On April 8, Microsoft ended support for the Windows XP operating system and will no longer provide updates, including security and critical patches, for the operating system. As a result, a computer running Windows XP now has a greater chance of being vulnerable to virus and security threats.
Office computers using XP:
Information technology service providers at York have been working with the community for many months to migrate computers from Windows XP to Windows 7. If you are using Windows XP on your administrative computer then it is important to contact your local desktop support.
Home and personal computers using XP:
- Avoid using the XP computer for surfing websites or reading your e-mail, as these are the most common ways computers are infected by viruses and other malware. Otherwise, only visit well-known, bookmarked or favourite sites and do not open attachments or click on links in e-mail.
- Ensure that Windows XP firewall is turned on. For further information, visit Microsoft Windows XP Knowledge Base.
- Ensure that Symantec Anti-Virus is installed on the computer and that it is updated and full scans are run regularly.
- Instead of using any Microsoft software that comes pre-installed in your computer such as Internet Explorer, Windows Mail etc., use alternate software such as Firefox (browser) or Thunderbird (e-mail reader). It is important to remember that Microsoft will not provide any further patches for any software that comes pre-installed with your Windows XP machine.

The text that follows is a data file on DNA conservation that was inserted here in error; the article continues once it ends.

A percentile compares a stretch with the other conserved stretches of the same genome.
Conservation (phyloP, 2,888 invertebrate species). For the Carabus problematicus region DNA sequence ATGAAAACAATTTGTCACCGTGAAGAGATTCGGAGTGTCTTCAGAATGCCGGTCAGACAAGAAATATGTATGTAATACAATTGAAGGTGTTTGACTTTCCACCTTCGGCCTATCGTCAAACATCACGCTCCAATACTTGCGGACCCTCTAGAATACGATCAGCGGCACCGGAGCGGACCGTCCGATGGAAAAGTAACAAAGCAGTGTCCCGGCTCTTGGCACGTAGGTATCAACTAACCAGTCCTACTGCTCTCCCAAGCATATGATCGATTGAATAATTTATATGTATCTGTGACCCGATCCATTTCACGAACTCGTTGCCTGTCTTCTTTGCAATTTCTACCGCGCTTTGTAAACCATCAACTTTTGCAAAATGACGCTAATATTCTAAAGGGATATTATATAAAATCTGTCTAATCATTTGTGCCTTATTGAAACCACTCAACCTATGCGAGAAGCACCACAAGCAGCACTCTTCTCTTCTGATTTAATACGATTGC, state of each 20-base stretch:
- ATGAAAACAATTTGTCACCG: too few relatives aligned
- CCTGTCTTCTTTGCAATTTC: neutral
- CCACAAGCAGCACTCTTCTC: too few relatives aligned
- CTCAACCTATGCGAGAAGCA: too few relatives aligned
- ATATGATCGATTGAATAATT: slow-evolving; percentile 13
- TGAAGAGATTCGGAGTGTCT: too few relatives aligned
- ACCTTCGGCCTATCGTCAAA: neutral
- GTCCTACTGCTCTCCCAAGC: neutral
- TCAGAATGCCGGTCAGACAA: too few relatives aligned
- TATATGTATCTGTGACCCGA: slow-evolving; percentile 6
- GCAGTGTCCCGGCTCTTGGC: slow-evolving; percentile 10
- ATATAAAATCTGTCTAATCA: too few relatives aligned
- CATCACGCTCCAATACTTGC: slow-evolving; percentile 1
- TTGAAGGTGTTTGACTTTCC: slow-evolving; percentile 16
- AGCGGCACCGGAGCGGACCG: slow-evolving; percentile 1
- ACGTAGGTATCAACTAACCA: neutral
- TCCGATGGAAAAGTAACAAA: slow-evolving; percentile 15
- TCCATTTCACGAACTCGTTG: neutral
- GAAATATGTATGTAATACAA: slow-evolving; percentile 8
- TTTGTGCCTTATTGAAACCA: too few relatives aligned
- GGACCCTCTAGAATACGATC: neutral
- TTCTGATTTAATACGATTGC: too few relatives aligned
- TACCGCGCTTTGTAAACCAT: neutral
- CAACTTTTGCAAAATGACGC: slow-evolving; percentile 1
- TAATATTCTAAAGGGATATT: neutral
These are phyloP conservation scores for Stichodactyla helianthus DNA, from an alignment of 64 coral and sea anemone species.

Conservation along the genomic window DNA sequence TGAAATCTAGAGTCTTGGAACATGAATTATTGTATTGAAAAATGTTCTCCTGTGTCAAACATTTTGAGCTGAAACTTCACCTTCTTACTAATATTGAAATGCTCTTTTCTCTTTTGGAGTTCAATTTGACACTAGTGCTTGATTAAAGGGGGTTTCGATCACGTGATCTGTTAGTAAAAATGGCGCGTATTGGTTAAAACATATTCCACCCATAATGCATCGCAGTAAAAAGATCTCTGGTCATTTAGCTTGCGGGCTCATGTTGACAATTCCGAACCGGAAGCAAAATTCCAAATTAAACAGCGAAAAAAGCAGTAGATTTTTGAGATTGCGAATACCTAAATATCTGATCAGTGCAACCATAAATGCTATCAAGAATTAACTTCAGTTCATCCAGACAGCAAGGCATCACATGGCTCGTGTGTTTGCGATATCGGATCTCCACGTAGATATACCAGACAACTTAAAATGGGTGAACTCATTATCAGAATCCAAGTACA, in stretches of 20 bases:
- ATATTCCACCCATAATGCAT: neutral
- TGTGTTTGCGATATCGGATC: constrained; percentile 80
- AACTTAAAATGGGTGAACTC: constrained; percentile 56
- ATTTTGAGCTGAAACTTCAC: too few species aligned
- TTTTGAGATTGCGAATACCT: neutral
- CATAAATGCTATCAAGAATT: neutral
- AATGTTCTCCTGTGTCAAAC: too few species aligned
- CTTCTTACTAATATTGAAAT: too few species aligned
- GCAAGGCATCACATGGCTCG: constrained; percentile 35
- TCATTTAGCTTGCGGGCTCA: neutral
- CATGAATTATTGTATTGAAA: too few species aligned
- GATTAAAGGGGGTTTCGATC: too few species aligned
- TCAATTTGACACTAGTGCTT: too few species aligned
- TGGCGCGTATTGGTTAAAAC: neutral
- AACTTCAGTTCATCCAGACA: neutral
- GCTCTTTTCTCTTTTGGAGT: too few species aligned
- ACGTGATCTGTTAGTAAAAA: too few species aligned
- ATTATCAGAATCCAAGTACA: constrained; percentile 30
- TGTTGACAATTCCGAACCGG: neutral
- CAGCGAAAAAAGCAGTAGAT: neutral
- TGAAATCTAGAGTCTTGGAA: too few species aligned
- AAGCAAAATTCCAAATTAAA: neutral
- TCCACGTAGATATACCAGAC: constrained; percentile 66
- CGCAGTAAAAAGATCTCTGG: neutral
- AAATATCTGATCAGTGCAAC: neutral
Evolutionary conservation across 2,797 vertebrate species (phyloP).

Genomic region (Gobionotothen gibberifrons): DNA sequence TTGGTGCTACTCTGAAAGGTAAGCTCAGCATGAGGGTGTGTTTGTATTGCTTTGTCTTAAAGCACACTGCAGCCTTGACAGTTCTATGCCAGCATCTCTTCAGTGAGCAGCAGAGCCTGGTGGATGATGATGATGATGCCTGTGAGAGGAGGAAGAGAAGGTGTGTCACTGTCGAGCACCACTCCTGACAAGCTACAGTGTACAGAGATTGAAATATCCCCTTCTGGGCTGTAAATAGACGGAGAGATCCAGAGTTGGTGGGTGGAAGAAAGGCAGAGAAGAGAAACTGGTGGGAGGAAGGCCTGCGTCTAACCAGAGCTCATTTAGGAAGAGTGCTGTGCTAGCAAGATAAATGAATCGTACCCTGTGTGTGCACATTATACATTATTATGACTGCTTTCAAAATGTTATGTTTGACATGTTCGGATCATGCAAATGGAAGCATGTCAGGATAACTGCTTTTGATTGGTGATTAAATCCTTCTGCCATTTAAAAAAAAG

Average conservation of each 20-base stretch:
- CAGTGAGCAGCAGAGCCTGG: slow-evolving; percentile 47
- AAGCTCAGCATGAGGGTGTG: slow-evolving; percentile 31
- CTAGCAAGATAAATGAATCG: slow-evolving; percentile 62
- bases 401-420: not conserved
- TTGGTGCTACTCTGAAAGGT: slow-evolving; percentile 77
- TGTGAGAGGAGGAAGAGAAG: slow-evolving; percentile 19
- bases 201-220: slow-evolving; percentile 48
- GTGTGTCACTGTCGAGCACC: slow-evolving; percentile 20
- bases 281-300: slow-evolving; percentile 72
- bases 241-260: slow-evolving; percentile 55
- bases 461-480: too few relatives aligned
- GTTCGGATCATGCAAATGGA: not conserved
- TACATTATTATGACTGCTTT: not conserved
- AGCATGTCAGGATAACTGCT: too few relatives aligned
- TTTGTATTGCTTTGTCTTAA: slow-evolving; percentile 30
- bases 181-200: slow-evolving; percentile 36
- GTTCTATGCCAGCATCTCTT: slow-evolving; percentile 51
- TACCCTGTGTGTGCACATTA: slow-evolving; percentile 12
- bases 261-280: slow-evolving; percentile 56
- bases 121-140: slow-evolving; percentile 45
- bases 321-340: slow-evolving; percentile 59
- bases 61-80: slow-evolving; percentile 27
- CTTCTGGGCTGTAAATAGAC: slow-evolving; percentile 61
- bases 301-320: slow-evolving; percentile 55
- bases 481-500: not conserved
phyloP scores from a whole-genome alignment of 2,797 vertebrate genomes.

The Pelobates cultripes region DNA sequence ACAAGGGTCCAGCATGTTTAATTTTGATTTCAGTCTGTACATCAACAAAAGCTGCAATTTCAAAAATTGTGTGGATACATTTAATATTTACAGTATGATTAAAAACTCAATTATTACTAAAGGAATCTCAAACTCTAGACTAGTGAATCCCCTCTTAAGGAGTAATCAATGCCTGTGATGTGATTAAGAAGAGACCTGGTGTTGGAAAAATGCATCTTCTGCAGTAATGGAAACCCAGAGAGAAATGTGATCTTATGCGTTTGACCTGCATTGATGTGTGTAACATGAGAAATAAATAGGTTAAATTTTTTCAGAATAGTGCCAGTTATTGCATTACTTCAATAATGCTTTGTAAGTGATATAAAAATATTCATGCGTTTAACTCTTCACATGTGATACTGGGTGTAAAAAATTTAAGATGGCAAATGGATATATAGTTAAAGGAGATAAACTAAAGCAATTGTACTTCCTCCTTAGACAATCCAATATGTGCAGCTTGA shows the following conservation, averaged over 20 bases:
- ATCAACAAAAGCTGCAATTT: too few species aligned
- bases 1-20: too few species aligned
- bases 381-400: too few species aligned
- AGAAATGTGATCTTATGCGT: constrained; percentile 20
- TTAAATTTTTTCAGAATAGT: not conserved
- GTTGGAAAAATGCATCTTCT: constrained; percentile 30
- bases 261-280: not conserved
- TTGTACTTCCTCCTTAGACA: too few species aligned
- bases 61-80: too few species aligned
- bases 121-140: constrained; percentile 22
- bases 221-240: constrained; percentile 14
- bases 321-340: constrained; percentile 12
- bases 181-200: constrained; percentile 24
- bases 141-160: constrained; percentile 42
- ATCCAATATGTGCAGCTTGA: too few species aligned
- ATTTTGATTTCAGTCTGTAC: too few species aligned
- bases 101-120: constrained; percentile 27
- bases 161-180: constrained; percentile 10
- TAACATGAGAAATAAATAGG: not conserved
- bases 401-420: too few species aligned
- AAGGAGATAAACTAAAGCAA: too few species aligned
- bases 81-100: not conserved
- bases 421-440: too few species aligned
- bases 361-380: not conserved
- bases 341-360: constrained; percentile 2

- Keep all applications up to date, including Adobe Acrobat, Adobe Flash, Java etc.
- Use an account that does NOT have administrator privileges. If an account with administrator privileges is compromised then the hacker/attacker can compromise the entire computer. For further information, visit Microsoft Windows XP Knowledge Base.
- Download and install Microsoft’s Enhanced Mitigation Experience Toolkit (EMET). This can prevent some (not all) vulnerabilities from being exploited.
NOTE: In spite of following all the suggestions above, your Windows XP computer may still not be safe from future virus and security threats. Upgrading to a supported version of Microsoft Windows or any other operating system will be the best way to help secure your computer and data.